2020 has been a period of unprecedented change in all aspects of our lives, from how we interact with friends and family, to how we do business. At Livingston James, we understand that great leaders must be adaptable, ready to respond positively to this period of disruption.
Our ‘Recognising Potential in a Crisis’ series connects with Scottish business leaders across sectors to find out how they are using this period of evolution to reimagine their own potential, and that of their organisation to have the greatest impact.
The next leader to feature in our series is Ewan Reid, Managing Director of Matthew Algie, Glasgow based coffee roasters and wholesalers.
What beliefs or long-held assumptions have you needed to reset in your organisation to ensure your business is moving forward?
For us it has been less about resetting and more about reaffirming. Sure, there have been learnings in respect of fast-tracking digital transformation and looking at new markets. However, the crisis has brought to life the importance of long-standing business relationships to support each other and find new opportunities. As a supplier to the hospitality sector we are in this together with our customers and we all have a key role to help recover and reshape the market.
During the pandemic, many organisations have accomplished what had previously been thought impossible. What have you learnt about yourself through this crisis?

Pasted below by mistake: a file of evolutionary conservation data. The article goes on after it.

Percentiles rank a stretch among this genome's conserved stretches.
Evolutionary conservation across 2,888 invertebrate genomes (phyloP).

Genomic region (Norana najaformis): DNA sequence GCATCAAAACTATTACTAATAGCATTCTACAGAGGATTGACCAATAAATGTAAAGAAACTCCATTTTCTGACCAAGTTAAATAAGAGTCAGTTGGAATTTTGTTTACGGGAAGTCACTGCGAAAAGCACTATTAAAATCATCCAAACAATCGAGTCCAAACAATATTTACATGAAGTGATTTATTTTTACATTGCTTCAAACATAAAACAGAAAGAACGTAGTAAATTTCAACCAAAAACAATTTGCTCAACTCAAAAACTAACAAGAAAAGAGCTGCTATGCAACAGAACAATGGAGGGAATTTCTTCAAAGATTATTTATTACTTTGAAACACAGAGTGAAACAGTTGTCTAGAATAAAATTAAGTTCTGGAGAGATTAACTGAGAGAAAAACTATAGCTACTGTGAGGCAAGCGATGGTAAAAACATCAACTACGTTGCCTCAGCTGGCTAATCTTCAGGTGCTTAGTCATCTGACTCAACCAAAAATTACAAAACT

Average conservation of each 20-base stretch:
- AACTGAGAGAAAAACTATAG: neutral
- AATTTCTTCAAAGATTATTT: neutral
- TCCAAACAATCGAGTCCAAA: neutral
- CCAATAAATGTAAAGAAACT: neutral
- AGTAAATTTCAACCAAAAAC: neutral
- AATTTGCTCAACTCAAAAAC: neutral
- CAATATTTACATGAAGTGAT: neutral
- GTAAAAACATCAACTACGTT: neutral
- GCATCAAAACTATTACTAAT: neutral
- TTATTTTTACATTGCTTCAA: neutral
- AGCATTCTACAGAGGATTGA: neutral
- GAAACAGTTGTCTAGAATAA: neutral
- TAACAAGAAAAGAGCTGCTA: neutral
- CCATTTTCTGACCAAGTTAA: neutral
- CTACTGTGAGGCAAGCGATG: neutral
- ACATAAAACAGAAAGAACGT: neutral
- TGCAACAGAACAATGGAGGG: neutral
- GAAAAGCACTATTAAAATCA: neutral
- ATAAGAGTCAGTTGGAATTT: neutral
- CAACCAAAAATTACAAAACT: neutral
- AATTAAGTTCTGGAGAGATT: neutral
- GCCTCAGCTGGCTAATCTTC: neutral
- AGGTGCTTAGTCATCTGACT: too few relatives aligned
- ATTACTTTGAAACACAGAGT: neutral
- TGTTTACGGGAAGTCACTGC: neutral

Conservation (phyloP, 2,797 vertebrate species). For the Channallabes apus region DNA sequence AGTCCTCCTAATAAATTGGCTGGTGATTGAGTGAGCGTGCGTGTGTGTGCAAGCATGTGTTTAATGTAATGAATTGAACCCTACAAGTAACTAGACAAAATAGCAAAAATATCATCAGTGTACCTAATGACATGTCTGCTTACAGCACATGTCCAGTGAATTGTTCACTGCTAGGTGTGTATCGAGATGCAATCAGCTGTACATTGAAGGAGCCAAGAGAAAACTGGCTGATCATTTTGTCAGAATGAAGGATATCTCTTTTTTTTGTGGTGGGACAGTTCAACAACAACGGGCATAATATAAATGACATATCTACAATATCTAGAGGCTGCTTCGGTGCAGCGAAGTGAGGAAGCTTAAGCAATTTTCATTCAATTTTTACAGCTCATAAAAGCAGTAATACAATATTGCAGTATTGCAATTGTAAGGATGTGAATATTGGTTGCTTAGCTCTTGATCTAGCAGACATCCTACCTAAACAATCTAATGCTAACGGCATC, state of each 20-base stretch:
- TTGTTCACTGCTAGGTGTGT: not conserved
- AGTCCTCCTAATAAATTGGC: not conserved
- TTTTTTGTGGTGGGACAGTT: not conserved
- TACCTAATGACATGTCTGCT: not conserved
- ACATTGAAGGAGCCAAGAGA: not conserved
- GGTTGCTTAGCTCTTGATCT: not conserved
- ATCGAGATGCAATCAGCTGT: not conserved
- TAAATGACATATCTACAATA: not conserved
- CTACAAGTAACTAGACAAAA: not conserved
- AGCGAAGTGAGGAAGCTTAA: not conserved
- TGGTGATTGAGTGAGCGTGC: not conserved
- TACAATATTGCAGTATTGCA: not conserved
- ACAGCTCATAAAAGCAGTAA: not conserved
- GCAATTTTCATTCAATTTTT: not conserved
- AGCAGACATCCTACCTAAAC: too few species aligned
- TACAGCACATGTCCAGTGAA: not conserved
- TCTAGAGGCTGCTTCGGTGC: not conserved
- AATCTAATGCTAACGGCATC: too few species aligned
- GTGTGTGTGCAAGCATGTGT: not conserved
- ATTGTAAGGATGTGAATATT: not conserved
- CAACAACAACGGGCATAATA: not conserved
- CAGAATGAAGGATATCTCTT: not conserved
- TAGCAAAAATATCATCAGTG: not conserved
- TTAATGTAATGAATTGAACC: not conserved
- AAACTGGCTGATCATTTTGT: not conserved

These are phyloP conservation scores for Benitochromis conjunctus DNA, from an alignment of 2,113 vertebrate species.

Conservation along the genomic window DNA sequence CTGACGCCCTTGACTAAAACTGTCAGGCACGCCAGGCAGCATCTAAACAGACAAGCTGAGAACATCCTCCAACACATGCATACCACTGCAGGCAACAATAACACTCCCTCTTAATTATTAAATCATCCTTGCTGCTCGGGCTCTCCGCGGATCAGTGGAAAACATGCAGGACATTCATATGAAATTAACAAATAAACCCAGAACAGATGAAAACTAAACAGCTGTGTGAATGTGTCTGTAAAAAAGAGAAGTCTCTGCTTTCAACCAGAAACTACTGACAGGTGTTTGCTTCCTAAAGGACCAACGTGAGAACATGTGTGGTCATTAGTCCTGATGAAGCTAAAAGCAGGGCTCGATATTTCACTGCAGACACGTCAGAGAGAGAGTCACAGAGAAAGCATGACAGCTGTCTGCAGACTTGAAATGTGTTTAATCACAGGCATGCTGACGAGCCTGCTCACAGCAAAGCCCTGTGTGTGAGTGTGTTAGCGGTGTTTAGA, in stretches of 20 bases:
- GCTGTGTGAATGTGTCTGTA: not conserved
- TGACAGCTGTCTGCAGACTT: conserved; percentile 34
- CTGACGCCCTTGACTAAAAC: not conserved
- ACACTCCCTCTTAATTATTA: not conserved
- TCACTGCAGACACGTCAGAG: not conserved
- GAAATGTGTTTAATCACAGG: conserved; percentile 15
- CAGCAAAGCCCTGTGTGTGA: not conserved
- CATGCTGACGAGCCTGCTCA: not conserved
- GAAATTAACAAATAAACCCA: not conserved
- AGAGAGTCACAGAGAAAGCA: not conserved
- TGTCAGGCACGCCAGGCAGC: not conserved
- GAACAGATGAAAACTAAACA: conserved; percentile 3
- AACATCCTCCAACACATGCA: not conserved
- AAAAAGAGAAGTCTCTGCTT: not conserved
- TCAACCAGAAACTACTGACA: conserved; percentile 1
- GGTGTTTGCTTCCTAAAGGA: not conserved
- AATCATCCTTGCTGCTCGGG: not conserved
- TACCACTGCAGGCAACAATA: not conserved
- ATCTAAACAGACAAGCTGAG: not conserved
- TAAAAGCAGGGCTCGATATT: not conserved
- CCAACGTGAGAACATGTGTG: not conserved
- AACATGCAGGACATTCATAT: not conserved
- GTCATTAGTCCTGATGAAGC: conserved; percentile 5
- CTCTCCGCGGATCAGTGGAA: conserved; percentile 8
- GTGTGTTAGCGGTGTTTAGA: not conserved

It was on plan for this year to rebrand and refocus the business in 2020; lockdown accelerated this and in many ways the market circumstances highlighted exactly where that focus should be. Working remotely, we turned around a new brand identity, refreshed packaging, launched a completely new website and an exciting new approach on coffee e-learning/training for our customers; all aligned to a refreshed channel strategy. I am in no doubt that the circumstances of lockdown helped us deliver a better outcome, quicker and more cost effectively than in ‘normal’ times – I am truly proud of what the team at Matthew Algie delivered.
Looking back, the key learning for me in this was to have faith in the process and the team. When it comes to brand matters, like many I find it difficult not to personalise and to look objectively at the direction and outcomes. More fundamentally though this was about learning to have belief in others and to be more hands-off than I would have been historically.
In your opinion, what learnings will you bring forward into the organisation for the future?
Just before lockdown I embarked on a business coaching programme. This has been incredibly useful as a support mechanism to bounce off ideas and to help me find solutions during the most trying of times. Importantly it has allowed me to reflect on how I can enable improvement in the way we work. For instance, with lockdown necessitating smaller teams and with greater agility, creating an environment of empowerment has never been more important to drive the business forward. Although we already had a significant proportion of our team working in the field for our customers, like nearly every organisation we have also learnt to trust our employees more when it comes to remote working.